The libraries I love best are the ones that encourage readers to take this sort of chance. I worked for a while in Huddersfield Library and there staff regularly pulled books from their normal alphabetical order – the Dewey Decimal System still remains a complete mystery to me though I worked there for five years – and set up what they called the Serendipity Collection. This was a place to browse, to come upon a book to suit my mood, to fall for a new author. In the Serendipity Collection I chanced on my first example of contemporary translated crime fiction, The Depths of the Forest by Eugenio Fuentes. I loved it and I’ve been hooked on Euro-crime ever since.
Some say that the internet has taken the place of the library. We can browse the web, read bookish blogs, twitter bookish tweets.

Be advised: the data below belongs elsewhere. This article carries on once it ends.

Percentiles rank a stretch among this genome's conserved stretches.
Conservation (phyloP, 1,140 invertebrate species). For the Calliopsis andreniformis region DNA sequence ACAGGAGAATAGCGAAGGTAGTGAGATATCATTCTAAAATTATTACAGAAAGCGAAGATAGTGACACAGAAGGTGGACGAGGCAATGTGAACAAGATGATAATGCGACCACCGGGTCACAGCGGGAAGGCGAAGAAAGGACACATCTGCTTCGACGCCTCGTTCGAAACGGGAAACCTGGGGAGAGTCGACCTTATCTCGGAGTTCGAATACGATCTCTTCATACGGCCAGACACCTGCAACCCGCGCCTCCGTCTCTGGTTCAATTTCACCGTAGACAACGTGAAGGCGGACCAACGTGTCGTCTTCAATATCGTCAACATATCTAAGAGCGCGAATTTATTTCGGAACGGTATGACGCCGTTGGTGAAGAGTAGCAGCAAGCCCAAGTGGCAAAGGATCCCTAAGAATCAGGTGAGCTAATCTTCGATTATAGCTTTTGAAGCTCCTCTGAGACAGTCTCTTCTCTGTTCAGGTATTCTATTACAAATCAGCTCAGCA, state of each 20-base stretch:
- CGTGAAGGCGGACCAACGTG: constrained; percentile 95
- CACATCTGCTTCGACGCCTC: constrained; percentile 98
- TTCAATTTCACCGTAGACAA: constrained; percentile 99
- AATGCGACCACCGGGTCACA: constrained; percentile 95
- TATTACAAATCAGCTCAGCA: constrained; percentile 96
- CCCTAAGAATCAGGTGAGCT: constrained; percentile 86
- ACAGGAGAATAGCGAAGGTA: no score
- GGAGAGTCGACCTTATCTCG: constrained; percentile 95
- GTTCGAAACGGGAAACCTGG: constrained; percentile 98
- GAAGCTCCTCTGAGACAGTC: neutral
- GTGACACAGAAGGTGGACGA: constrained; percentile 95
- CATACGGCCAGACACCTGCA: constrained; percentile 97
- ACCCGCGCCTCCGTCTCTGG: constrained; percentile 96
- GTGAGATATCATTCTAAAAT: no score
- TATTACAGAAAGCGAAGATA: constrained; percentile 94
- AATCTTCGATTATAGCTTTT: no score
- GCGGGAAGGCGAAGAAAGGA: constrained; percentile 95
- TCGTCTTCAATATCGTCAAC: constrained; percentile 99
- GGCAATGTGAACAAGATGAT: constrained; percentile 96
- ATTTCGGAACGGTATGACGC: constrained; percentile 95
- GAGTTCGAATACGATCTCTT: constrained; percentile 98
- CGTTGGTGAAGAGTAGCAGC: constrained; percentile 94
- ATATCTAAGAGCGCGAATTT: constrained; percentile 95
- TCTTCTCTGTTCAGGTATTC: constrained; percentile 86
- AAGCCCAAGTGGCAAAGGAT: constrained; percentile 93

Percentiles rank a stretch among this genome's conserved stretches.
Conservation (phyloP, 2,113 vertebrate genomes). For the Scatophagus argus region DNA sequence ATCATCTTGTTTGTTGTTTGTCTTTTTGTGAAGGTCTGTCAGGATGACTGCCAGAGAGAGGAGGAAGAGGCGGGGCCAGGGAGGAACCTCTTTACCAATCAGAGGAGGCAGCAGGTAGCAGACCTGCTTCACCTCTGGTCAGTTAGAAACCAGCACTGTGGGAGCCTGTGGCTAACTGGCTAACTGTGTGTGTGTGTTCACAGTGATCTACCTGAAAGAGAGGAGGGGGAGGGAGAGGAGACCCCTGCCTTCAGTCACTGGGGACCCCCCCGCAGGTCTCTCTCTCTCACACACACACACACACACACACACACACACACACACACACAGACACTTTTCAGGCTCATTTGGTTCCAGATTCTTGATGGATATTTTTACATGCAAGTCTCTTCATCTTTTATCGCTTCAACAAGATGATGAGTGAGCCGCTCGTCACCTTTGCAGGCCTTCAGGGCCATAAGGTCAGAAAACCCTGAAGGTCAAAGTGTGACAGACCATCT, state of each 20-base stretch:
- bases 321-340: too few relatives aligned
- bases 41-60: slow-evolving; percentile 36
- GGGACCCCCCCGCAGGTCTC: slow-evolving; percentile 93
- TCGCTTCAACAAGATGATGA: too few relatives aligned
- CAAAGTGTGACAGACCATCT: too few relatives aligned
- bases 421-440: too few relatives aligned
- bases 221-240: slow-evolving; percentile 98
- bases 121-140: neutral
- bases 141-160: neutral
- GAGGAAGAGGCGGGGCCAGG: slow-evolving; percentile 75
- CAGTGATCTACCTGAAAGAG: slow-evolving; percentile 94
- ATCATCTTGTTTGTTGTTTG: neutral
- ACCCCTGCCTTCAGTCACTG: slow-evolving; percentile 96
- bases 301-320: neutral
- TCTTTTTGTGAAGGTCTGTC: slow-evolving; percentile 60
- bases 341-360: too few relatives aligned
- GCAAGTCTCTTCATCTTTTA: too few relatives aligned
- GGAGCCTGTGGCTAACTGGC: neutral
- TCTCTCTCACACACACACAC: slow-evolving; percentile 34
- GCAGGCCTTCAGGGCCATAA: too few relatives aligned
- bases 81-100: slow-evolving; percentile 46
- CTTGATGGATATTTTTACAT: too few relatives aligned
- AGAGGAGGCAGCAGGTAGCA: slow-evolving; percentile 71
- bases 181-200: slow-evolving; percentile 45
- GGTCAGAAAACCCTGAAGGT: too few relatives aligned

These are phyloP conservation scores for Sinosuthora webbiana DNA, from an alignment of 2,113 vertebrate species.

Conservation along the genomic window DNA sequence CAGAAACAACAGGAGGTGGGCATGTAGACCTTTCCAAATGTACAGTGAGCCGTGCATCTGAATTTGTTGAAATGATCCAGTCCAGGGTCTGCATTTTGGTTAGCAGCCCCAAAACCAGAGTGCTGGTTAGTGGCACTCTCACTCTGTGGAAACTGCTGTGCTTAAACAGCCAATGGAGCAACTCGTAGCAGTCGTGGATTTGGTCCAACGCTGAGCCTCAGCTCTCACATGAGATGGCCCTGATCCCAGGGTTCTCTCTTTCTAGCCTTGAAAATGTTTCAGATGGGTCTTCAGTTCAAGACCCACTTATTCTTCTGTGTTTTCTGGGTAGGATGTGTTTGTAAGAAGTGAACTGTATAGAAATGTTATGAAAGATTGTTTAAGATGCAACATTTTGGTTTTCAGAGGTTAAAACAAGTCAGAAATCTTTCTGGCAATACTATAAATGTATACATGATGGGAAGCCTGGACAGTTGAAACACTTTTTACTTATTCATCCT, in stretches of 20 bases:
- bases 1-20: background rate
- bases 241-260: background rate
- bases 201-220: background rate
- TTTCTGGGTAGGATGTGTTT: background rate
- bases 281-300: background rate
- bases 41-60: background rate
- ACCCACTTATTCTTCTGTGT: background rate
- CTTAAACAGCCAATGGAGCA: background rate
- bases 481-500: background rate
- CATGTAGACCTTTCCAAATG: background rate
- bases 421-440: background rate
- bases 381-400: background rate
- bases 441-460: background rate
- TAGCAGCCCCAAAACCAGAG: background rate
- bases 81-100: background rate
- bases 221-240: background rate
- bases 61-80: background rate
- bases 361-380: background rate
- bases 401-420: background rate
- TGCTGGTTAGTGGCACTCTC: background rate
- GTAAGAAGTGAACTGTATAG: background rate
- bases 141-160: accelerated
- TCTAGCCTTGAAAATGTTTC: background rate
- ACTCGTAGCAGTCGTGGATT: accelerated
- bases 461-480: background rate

But we can’t pick up the book. We can’t take it away and read it for free. And there’s something sadly solitary and second hand about the electronic experience of choosing books. It needed Mrs Macgregor, with her grey hair and her magician’s smile and her vicarious enjoyment of my reading adventures, to capture my imagination and set me on my way.
But perhaps today’s young people are too sophisticated to be captivated in the same way by books? Perhaps reading is too passive for them and there are other, more exciting interests to capture their imaginations?
I don’t think that’s true at all. Back in Huddersfield, we ran a thriving family reading group, where parents and carers and their children carved time out of their busy lives to share their enthusiasms. And reading isn’t in competition with the other arts; it’s essential to their understanding. Stories and ideas spark all forms of creativity and still books hold most of our stories and ideas.